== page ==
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Wednesday, January 20, 2021
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From The Publisher

Some of the stories I’ve told you in this column over the years, it’s not as if I’m just taken up with myself. I’m entertaining you, making a living, with the writing gift the Lord blessed me with. The power structure here, the educators and the education system as such, which means the powerful Christian churches which control the schools, made it so that I could not make a living telling these stories under the cover of fiction. So, this was how this column evolved. Between 1969 and 1975, I was basically doing fiction, not this publisher’s column.

In a small society like Belize, when you write fiction what happens is that many, many readers are looking to see if they can link a fictional character to some real life personality in Belize. Fiction is, of course, ultimately derived from life experiences which have been real events in the writer’s life. When the writer does fiction, however, he enters into a kind of trance where the real life experiences and personalities become as one matrix in his creative reality, and it is from that matrix that the fiction flows. Fiction is its own reality. Compare it to a dream. Sometimes dreams are so vivid that, when you awake, your contact with an individual may seem totally vivid, even though that individual may have passed on to the afterlife years before.

Personally, I have never participated in African religious practices, which, it seems to me, bring the world of living reality and the world of afterlife spirits into a setting where they mingle with each other, interchangeably I would suppose. I saw participants in a dugu ritual in a Hopkins home one night a couple decades ago, and it appeared to me that perhaps I was too European in my DNA to give up my consciousness the way these dugu participants appeared to be doing. But, I can understand where African religions must have a powerfully healthy effect on the psyches of those who believe and practice.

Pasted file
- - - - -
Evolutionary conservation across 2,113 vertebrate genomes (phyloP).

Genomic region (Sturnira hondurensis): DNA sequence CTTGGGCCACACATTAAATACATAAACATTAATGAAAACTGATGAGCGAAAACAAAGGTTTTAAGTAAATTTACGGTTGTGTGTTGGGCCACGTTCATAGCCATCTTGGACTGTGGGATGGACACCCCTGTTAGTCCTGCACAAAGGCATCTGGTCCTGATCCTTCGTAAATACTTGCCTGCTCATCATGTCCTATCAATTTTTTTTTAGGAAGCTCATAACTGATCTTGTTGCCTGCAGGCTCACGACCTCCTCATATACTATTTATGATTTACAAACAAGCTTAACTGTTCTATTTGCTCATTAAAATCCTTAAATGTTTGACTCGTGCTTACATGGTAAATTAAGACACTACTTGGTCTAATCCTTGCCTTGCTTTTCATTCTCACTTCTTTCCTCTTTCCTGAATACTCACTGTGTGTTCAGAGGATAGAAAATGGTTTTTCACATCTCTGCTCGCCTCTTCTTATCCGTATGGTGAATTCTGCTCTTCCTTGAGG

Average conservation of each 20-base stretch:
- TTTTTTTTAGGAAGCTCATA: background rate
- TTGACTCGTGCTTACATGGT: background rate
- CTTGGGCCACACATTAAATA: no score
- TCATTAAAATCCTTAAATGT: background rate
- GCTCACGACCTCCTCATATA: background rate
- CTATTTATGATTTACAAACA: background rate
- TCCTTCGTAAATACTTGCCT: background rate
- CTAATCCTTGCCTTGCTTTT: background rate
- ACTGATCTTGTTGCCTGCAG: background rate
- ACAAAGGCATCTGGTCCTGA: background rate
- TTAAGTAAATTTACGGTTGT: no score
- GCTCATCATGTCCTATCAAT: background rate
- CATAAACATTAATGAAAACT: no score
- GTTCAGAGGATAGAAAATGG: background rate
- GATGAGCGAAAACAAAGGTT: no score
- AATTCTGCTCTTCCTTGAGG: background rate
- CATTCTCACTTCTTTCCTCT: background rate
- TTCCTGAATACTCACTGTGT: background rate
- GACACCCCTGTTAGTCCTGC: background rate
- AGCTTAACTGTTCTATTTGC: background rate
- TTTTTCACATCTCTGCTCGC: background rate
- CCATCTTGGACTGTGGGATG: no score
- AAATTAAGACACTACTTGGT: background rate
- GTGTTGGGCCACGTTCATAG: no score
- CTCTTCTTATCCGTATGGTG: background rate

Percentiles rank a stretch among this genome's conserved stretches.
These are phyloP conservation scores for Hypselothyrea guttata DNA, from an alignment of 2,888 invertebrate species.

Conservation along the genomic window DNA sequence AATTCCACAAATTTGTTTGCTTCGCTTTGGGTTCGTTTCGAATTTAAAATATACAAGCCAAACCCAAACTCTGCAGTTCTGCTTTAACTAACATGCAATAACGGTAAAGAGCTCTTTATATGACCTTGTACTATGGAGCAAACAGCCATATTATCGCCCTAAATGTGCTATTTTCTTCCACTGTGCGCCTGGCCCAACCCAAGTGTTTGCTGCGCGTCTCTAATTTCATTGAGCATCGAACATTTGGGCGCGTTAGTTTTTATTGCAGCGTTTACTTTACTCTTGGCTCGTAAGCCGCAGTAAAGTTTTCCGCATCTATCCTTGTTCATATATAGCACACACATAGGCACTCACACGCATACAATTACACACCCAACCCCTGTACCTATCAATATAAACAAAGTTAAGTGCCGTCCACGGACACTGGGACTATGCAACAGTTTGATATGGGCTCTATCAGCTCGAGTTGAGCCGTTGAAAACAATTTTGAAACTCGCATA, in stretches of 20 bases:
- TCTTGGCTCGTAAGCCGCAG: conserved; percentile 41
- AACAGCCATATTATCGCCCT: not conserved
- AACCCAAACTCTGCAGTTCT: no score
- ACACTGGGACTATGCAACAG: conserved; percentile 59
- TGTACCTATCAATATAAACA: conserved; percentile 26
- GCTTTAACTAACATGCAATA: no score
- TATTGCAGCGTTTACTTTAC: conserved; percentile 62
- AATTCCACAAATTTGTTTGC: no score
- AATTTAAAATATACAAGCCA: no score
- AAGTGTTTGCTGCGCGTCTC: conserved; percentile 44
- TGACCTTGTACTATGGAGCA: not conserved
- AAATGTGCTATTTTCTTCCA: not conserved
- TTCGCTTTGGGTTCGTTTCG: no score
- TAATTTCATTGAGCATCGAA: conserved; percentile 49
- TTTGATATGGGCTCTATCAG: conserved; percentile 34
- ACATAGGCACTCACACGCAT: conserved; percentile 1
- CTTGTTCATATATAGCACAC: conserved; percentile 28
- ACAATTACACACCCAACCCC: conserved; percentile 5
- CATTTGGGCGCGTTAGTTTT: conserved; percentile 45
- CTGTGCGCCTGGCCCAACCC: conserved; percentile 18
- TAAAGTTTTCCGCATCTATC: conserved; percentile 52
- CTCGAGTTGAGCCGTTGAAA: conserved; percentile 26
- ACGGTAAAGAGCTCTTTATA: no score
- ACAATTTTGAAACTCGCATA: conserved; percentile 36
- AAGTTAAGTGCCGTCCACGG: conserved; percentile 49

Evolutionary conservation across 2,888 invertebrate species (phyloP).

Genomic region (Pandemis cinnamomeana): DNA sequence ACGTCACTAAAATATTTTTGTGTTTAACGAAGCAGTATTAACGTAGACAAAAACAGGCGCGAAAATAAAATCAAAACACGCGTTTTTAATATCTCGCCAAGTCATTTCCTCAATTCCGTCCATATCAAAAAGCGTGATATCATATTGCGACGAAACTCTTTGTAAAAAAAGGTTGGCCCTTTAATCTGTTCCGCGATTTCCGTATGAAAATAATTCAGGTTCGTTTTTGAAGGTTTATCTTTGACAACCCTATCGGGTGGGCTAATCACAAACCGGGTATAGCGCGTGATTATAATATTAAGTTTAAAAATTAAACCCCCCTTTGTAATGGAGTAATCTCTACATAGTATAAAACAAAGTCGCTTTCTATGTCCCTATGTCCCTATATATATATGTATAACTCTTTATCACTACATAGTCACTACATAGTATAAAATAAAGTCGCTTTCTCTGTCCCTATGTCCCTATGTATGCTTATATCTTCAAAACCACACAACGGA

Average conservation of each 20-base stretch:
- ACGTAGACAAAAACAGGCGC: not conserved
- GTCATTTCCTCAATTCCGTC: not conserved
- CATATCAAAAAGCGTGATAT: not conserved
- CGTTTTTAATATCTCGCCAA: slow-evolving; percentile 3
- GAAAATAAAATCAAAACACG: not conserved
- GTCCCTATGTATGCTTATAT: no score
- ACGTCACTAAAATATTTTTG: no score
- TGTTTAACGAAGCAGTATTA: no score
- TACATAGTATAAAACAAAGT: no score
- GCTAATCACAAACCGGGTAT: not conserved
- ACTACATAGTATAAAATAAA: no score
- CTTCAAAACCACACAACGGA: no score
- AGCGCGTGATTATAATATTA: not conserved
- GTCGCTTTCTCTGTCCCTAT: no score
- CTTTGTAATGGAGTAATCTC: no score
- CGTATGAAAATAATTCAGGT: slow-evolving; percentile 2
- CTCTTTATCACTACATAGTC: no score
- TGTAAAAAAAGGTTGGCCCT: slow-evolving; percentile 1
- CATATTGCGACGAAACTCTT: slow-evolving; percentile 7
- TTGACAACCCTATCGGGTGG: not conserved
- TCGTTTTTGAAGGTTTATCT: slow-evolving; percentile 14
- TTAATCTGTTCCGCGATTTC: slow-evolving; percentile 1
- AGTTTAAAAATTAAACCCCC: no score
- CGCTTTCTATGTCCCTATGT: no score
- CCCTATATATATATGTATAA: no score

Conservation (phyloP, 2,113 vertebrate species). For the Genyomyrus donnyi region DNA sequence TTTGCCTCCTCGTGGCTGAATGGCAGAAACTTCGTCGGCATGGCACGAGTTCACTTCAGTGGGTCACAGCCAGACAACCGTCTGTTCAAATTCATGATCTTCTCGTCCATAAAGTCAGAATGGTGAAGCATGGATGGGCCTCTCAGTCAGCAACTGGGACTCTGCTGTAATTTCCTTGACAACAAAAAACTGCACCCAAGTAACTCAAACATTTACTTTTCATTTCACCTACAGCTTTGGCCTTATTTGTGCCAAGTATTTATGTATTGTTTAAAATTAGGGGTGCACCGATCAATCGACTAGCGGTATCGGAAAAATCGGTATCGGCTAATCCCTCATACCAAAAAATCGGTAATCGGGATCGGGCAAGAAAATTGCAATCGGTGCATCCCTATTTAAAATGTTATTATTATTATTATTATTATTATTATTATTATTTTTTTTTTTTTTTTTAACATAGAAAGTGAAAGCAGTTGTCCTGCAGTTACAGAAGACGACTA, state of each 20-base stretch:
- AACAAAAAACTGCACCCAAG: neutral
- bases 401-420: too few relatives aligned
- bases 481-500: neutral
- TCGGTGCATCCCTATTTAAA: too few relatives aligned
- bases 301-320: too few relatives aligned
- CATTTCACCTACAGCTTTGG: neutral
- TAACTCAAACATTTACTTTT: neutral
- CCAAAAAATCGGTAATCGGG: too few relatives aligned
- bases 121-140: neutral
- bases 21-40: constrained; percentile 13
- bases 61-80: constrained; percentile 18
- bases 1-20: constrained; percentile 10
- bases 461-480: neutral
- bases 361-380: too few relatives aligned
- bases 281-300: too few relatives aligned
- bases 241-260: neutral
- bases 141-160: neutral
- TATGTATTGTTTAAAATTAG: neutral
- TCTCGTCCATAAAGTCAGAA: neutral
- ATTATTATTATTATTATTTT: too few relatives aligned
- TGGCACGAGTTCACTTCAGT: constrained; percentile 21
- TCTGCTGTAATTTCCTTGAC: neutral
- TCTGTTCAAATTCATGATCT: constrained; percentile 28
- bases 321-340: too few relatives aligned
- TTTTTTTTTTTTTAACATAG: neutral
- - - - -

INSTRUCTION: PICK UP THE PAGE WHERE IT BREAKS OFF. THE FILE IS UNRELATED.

Still, in the creative state the artist does enter a world where his spiritual self and his physical reality become like one. In that state, sometimes an artist sees things no one else does, no one has ever seen. Sometimes an artist actually becomes prophetic, if only subconsciously.

In Belize, we rate George Gabb’s “Sleeping Giant” sculpture as one of Belize’s most magnificent creations. The late George Gabb was gifted in other genres, such as the theatre; he also wrote a book of aphorisms which I consider very, very good. So, he achieved a national recognition which was exceptional. But, Belize is a society, all things being equal, where the powerful oligarchs are afraid of the humble artists, and we can see where creativity is not really encouraged here. The only powerful politician who was not intimidated by creativity, I would suggest, has been Said Musa.

There are many stories I have felt would best be told in a fictional setting. But in the mid-1970s I had to give up fiction in order to make a living and take care of my children. These thoughts are occurring to me today because the former Deputy Prime Minister of Belize, C. L. B. Rogers, lived a life which was so adventurous and colorful, and eventually powerful in the national context, that he would best be immortalized in a fictional work.

There’s one story about him I’m going to tell in this column. Mr. Rogers was opposed by Dr. Sir Colville Young in the December 1969 general election in the Mesopotamia constituency. Mr. Rogers, representing the ruling People’s United Party (PUP), had beaten Dr. Young, representing the National Independence Party (NIP), in the 1965 general elections, after first winning the Mesopotamia seat by defeating the NIP’s Erlean Casasola in the March 1961 general elections.